As of December 12th, nine members of President-elect JoeBiden’s Cabinet have been announced, including Vice President Kamala Harris. Biden is faced with the near-impossible task of appealing to a wide range of demographics. While the Senate is still undecided, the Supreme Court sits firmly Republican with a 6-3 majority, making it difficult to get 15 progressive Democrats confirmed to the Cabinet. It may not matter, as Biden’s campaign rhetoric has centered around bipartisanship rather than liberalism. It has always been Biden’s stance to employ a diverse cabinet in regards to race,gender, and political party.

The pressure on Biden to choose a competent Cabinet is greater in this election cycle than in past cycles. This is likely a product of President Donald Trump’s seemingly underdeveloped and anti-political Cabinet, many of whom were holding their first position in federal office. COVID-19 has also put a huge strain on the Biden Cabinet, as itwill comprise much of the discussion in the Executive Branch. Advisors to the President-elect have been extra hesitant to reveal information about possible nominees to the Cabinet, deceiving many of the major media outlets.

Key Cabinet positions, Secretary of State and Secretary of Defense, Anthony Blinken and Janet Yellen respectively, were announced shortly after Biden’s victory.  Xavier Becerra, currently the Attorney General of California, was tapped as Secretary of Health and Human Services, a crucial role during a global pandemic. Commander of the USCC Lloyd Austin, Governor of Iowa Tom Vilsack, Ohio Representative Marcia Fudge, White House Chief of Staff Denis McDonough, and Deputy Secretary Alejandro Mayorkas have been announced for comparatively minor Cabinet positions. The Attorney General, Secretary of the Interior, and Secretary of Commerce have yet to be selected. 

One common thread of the Biden Cabinet is its affinity for members of the Obama Administration, where Biden served as Vice President. Moreover, most of his choices are liberal interventionists. I am not entirely sure why Biden is leaning away from appointing newcomers; maybe he wants to streamline his transition into office. Obama’s Cabinet was also extremely white, and I think Biden should be cautious not to fall into a repetitive scheme. Recently, a more diverse body of appointees have been announced, which is a good step forward. 

As for the appointees currently announced, a large majority of them have extensive resumes to reflect their positions. Anthony Blinken is a dovish pick, representing a docile, foreign policy-minded, increasingly outdated symbol of global America. Nonetheless, he has a history in the federal government and is the opposite of a polarizing choice. Lloyd Austin, chosen as Secretary of Defense, retains the quota set by Donald Trump of appointing veterans to the coveted position. Austin is far from a bad pick, but it is unlikely he makes a big splash in office.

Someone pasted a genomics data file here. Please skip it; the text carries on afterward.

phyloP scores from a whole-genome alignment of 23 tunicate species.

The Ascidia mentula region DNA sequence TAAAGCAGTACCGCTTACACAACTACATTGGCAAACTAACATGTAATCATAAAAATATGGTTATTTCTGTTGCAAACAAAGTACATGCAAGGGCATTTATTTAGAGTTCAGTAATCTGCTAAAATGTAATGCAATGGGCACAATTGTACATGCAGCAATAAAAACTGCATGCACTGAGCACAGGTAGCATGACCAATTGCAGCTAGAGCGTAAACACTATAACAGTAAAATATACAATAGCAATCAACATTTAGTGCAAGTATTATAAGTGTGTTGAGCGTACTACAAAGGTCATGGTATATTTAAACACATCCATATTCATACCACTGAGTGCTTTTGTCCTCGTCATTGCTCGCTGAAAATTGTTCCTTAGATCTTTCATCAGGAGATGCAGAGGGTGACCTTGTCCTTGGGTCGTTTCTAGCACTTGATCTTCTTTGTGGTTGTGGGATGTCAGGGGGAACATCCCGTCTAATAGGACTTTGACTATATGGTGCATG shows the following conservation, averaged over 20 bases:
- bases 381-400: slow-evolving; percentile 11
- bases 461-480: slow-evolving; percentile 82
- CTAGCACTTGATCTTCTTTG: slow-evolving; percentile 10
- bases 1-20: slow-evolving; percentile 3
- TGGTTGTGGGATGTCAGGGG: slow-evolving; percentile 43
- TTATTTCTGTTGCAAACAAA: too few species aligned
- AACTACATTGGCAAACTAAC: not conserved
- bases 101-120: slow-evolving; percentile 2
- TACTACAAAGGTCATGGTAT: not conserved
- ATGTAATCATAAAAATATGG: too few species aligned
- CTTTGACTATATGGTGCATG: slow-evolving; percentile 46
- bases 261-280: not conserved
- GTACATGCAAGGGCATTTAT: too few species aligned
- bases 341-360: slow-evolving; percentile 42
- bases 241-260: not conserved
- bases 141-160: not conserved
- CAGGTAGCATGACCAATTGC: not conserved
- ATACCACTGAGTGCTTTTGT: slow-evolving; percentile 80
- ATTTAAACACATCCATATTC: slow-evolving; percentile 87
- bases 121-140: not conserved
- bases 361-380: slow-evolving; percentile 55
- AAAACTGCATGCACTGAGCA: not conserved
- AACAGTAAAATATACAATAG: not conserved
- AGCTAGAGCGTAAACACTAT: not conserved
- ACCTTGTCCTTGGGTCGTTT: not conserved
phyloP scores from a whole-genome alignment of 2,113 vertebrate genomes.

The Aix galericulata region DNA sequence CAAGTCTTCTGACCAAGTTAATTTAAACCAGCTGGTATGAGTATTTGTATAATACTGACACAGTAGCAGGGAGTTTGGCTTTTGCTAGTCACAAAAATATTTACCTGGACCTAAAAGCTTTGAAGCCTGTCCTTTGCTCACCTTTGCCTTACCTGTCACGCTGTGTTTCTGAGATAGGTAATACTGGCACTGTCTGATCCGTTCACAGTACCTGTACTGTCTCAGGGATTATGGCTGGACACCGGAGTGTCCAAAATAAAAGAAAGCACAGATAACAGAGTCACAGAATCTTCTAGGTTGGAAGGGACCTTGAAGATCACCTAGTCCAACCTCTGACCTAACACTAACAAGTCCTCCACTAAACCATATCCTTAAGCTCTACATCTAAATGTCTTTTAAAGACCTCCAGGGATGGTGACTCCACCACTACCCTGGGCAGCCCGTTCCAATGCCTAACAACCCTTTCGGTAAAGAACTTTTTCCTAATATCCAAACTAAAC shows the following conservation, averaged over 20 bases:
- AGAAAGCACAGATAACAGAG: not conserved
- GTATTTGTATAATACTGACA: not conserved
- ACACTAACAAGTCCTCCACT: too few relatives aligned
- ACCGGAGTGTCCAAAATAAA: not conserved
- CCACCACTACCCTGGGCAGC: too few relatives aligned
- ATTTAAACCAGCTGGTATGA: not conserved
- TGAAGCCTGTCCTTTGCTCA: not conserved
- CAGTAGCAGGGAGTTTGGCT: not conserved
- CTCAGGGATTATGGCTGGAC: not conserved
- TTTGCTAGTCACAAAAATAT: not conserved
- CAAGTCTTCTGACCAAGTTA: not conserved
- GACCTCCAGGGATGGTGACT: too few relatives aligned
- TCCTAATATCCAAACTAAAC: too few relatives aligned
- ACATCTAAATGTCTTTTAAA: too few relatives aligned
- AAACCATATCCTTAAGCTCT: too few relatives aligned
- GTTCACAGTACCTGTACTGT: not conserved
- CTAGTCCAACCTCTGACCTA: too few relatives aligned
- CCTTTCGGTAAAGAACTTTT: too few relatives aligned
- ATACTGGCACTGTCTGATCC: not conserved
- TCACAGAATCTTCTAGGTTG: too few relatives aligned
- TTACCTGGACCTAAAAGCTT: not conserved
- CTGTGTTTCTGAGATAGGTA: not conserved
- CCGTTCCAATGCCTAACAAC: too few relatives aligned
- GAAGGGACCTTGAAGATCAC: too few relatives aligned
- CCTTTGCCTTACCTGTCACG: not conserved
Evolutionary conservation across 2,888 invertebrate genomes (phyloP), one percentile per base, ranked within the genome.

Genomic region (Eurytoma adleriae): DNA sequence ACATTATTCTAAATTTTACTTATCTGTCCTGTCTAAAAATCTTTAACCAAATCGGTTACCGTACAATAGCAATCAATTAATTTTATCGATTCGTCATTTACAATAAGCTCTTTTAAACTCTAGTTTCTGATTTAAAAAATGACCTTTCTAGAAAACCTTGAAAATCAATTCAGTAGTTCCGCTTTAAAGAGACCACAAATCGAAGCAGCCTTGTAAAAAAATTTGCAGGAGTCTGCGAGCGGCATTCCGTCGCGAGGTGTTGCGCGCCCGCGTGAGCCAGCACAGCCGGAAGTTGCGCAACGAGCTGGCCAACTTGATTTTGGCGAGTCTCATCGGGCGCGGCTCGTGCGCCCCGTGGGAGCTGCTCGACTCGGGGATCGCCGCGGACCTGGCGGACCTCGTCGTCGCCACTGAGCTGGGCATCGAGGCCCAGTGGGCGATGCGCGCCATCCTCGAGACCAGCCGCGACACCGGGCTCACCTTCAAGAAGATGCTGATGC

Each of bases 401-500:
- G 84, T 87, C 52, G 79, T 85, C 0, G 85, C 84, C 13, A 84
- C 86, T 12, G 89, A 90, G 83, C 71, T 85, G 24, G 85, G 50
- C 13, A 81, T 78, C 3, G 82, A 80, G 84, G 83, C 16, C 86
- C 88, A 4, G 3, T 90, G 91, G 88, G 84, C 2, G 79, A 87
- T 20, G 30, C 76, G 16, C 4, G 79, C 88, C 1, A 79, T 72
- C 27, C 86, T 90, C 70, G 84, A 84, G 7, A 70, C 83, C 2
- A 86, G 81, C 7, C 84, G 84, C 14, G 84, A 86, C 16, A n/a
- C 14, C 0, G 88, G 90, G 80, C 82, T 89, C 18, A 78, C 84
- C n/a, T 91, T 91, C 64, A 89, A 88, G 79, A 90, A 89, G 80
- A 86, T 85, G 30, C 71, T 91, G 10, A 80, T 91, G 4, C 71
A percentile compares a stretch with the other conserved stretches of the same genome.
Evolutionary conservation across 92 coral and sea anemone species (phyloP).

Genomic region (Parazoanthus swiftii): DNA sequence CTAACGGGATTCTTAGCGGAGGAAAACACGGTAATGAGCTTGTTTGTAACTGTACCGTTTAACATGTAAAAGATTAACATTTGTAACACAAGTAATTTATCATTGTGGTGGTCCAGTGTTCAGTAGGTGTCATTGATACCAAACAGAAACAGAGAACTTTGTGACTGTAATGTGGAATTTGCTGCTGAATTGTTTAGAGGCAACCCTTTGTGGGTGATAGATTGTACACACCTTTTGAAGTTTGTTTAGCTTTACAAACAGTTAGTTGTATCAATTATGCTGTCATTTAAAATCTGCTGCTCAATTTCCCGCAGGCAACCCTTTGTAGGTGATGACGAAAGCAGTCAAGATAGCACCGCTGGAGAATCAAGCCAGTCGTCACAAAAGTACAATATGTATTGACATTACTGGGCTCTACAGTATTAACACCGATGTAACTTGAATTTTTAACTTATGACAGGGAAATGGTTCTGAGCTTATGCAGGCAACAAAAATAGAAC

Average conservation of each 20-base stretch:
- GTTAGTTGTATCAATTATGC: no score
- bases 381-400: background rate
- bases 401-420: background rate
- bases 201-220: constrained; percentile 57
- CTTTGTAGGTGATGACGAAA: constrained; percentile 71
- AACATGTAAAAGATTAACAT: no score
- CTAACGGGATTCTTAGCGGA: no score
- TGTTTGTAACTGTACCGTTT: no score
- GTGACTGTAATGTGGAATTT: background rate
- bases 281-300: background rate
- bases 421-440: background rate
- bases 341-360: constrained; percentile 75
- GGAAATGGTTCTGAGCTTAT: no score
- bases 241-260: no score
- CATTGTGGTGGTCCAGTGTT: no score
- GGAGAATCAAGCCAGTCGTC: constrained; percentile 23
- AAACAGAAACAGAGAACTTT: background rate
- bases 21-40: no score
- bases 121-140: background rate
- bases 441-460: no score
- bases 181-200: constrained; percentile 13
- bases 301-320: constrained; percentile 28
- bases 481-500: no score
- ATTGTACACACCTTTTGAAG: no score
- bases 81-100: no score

In my opinion, Janet Yellen is one of the stronger choices, focused much more on unemployment than her colleagues, with a distinct history in national banking and economic policymaking. Xavier Becerra, appointed to the office of Health and Human Services is one of the more interesting and surprising picks. Becerra has assumed one of the largest roles in office, and I have mixed feelings about his appointment. Becerra has been an outspoken advocate for women’s healthcare, abortion rights, and affordable medicare, all of which are positive. This is especially true considering a majority Republican Supreme Court threatens to overturn Roe v. Wade. However, Becerra has limited experience in the politics surrounding immunology and infectious diseases. Dr. Rochelle Walensky, chief of infectious diseases at MGH, will operate under Becerra in the CDC, which makes me more optimistic about his appointment. My only hope is that Becerra introduces more medical professionals to his team and forms a motivated COVID-19 task force.  

Of course, there has been pushback by multiple sides of the political spectrum. Biden’s cabinet is solidly moderate-democrat, gaining some traction with progressive democrats who fear Biden’s team will not push hard enough on issues of domestic policy. His cabinet choices also inform an establishmentarian view of American politics, an issue for progressives. The response from Republican senators has been much milder than expected. However, we are seeing some response to candidates like Meera Tanden, who Republicans deem “too much of a liberal think tank.”

I will end with a final persuasion—an alternative Department to deal with mass media and misinformation. An increasingly globalized connected world has allowed much of the lexicon and discourse surrounding national information to be harmful. This Department would not have any say in private media outlets, rather ensuring transparency of information coming out of Washington. 

Photo courtesy of Reuters